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The deconstruction of comedy

BY MATTHEW BYRD | JUNE 19, 2014 5:00 AM

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If I had to pick a reason I was nervously expecting disappointment entering 22 Jump Street, it would probably be that what made the original 21 Jump Street such a joy to watch isn’t exactly replicable.

The mixture of pure shock that a film adaptation of the somewhat mediocre ’80s teen series could be any damn good, its sly, modern anarchic sense of comedy, and its being anchored in the brilliant conceit that high school in the 21st century is no longer defined by the jock-nerd binaries of semesters past is a formula so singular that relegating it to just one film, in my humble opinion, would be wiser than not. 

So much for my wisdom. 

The plot of 22 Jump Street is essentially the same as its predecessor, which acts as a sort of running satire of Hollywood’s sequel obsession. Schmidt (Jonah Hill) and Jenko (Channing Tatum), two mismatched cops, go undercover at a college to find the supplier of a new drug called “WHYPHY” (a fictionalized version of Molly). It’s all fundamentally pointless — not in the sense that it’s a simple vehicle for mindless explosions, fistfights, and gunplay (though it is) — but in that 22 Jump Street is a film more concerned with the details of its own construction than anything else.

A construction brilliantly assembled by Phil Lord and Christopher Miller, the directing team whose trademark, after the Jump Street films and the masterpiece that was this year’s LEGO Movie, can now be said to be taking big-budget, mainstream Hollywood films and using them to launch a Trojan Horse assault on the very notion of films such as 22 Jump Street, tired reboots of existing pop-culture entities.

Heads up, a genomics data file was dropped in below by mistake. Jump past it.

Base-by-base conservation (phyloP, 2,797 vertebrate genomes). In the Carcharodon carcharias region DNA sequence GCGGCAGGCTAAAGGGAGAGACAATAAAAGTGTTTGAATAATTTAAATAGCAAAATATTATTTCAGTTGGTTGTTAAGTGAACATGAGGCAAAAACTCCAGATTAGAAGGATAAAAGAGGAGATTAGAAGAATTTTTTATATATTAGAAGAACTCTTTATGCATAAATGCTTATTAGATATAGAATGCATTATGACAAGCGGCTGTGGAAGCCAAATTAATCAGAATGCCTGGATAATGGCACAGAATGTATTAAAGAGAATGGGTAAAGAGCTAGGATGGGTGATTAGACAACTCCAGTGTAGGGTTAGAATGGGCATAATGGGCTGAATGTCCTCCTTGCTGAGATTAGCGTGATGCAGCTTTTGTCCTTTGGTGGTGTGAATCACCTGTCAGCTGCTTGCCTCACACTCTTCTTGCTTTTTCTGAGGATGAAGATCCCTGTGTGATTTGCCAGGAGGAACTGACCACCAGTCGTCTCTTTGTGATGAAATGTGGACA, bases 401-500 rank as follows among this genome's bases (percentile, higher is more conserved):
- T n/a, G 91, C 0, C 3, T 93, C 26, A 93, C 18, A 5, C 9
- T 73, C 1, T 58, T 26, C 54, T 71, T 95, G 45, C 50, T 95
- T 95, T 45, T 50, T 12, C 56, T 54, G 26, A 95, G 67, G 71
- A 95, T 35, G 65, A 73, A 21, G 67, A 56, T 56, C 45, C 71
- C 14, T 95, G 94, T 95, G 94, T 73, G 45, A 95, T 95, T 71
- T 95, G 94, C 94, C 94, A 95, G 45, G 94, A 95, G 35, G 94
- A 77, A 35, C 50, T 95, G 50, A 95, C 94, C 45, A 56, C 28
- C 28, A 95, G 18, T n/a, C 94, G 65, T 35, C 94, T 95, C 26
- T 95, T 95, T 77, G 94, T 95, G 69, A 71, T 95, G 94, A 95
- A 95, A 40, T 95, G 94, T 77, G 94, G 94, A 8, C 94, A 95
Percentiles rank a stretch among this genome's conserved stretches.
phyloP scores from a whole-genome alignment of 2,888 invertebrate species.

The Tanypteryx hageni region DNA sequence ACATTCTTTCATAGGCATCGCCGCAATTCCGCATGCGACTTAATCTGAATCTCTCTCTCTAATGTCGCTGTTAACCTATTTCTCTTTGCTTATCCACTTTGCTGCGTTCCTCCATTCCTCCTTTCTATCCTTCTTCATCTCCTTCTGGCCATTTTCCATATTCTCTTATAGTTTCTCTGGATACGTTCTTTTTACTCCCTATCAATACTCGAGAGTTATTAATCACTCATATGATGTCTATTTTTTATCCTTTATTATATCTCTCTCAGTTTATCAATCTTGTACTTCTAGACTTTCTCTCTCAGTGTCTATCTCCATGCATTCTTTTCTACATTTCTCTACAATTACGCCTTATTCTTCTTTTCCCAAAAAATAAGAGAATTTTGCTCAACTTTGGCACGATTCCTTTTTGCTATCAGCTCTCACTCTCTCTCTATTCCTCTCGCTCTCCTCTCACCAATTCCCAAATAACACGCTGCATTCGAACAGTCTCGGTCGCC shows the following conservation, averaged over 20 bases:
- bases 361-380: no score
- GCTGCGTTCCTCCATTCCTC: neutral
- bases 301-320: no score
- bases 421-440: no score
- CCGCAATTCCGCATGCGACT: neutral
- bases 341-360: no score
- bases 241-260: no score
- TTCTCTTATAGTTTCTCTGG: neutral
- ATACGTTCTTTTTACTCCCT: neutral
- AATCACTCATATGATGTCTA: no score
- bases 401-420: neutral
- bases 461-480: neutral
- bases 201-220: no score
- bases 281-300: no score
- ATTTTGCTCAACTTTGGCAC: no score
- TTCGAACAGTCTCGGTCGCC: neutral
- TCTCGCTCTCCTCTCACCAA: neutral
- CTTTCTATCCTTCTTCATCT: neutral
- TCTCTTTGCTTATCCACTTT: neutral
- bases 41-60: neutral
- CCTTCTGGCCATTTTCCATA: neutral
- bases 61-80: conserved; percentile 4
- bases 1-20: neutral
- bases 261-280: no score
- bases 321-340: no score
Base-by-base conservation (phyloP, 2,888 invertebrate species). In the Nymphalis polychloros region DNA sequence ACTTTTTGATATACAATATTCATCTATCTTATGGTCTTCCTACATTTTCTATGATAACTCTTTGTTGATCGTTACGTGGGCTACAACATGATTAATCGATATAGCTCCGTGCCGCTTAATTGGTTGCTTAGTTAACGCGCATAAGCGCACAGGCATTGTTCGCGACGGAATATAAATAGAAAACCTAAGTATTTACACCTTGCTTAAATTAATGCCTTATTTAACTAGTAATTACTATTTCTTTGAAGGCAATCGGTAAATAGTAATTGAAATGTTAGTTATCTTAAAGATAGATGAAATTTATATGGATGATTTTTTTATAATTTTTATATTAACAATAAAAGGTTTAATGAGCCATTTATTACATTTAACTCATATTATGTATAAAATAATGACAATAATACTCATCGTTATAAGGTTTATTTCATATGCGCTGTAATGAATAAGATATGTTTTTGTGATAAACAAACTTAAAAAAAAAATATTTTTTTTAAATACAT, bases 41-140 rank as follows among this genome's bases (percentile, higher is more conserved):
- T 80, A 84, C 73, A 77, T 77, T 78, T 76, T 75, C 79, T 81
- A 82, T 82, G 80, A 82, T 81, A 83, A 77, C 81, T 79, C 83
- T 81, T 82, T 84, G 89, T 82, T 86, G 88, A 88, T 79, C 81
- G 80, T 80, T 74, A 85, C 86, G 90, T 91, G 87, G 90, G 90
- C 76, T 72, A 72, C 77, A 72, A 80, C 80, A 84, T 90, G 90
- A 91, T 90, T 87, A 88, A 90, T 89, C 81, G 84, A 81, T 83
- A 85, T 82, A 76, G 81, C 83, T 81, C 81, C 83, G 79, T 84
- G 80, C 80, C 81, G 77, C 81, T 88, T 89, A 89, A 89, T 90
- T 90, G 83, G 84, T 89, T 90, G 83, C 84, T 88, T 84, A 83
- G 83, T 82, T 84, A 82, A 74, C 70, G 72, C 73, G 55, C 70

Lord and Miller take the humor of 21 Jump Street, essentially slapstick gags above a veneer of satirical joy, and blow it up to “Arrested Development” levels of layered complexity, with slapstick on top of running gags on top of wordplay on top of callbacks to the original film, on top of cultural satire (the film’s meta-commentary on the self-aggrandizing intellectual discovery of undergraduates is particularly ingenious) on top of jokes within gags within slapstick that act as callbacks. It’s refreshing to see a film eschew the lazy attitude pervasive in American comedy (i.e. The Hangover Films, A Million Ways to Die in the West), in favor of smart, rigidly shaped labyrinths of joy, a dissertation (with a plethora of footnotes) rather than a hastily constructed term paper. 

If the film could be faulted for anything, it’s that the core principle is somewhat lacking in presence, amounting to basically “You drift apart from your old friends in college, and you’ll discover new things, but eventually the core of your friendship will bring you back together,” is a little tired and, if we’re being honest with ourselves, not necessarily true. It falls well short of the cleverness of the first film’s deconstruction of our pop culture’s view of what high school “is.”

Nevertheless, 22 Jump Street is comedic filmmaking of the highest order. And, if there’s one single anecdotal reason to see this film, it’s that Ice Cube is perfect as the foul-mouthed captain of Jump Street. It’s really a pleasure to see Cube in a decent movie again.


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